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Opinion | No One Is Above the Law, Except, Apparently, Donald Trump


Consequences for Trump? Ah! Well. Nevertheless.

Although Trump is entitled to an appeal, which he is pursuing, it still feels outrageous that the former president would get this unexplained courtesy after years of willfully defrauding the public. At the same time, it feels typical of Trump’s relationship to the various institutions of American life. If there seems to be a different set of rules for Trump, under which there is always a reason to look the other way or give him a second chance, that’s because for all intents and purposes, there is.

At no point during his long career as a celebrity real estate mogul and businessman has Trump faced any meaningful consequences for his fraudulent, even criminal, behavior. He has operated, for decades, with a shield of impunity crafted from his shamelessness, his celebrity and his craven willingness to intimidate critics with litigation or even just the threat of litigation.

What is striking is the extent to which this shield of impunity has only been strengthened by the political and legal institutions of the United States. First and foremost among these is the Republican Party, which has never wasted a chance to thrust itself between Trump and the consequences of his actions. When it was the “Access Hollywood” tape, Republicans were there for Trump. They were there for Trump when it was his callous reaction to the white supremacist violence in Charlottesville. They were there for him when he was impeached for trying to coerce the government of Ukraine into supporting his political prospects, and they were there for him when he was impeached for trying to overturn the results of the 2020 presidential election.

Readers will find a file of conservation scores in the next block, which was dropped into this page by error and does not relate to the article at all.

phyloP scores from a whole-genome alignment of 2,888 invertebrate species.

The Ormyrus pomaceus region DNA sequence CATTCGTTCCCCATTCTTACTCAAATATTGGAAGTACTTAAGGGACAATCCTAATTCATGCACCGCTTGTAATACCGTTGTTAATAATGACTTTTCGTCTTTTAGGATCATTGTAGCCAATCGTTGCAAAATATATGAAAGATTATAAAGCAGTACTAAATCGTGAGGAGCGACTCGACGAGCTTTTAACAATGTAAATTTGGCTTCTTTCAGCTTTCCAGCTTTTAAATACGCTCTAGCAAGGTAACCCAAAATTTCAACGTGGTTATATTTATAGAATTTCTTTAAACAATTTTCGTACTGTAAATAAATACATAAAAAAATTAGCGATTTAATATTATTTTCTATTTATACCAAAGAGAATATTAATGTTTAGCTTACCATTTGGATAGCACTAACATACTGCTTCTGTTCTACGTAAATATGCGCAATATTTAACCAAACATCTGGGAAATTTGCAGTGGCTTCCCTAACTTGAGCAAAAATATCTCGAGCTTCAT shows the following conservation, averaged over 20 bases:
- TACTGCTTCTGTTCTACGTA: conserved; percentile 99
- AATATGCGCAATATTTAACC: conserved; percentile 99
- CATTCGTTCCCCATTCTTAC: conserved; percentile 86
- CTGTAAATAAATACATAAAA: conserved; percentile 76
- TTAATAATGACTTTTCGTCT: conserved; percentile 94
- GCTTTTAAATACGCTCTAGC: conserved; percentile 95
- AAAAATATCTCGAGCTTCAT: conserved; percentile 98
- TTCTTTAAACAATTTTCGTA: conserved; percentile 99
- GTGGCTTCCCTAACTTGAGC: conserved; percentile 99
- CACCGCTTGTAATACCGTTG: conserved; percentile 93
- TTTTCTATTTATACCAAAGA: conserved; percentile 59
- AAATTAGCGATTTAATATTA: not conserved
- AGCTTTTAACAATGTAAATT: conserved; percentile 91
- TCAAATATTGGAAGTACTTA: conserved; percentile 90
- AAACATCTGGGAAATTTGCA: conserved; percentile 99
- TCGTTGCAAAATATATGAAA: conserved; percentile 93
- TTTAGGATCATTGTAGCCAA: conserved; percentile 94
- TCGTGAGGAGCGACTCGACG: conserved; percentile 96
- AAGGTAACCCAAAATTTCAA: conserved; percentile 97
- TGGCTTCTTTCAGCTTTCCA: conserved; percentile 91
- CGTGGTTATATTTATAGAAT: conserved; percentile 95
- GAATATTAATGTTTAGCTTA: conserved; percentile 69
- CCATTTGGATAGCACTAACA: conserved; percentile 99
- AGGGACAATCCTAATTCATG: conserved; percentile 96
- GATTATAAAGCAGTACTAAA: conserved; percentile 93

The much-vaunted guardrails of the Constitution have not done much to stop Trump, either. As I’ve discussed many times, we have the antiquated rules of the Constitution to thank for his elevation to the White House. And those same rules facilitated his effort to deny the will of the voters and retain his grasp on power.

The law has not been much better.

If you helped Trump try to overturn the results of the previous election, up to and including the Jan. 6 attack on the Capitol, then there’s a good chance you’ve had to face your day in court. One of Trump’s lawyers, Rudy Giuliani, was ordered to pay nearly $150 million in damages relating to efforts to subvert the 2020 presidential election in Georgia, while another Trump lawyer, Sidney Powell, pleaded guilty to six misdemeanor charges relating to the effort to manufacture evidence of voter fraud in the same state. And this is to say nothing of the hundreds of rioters who have been charged and sentenced in federal criminal court.



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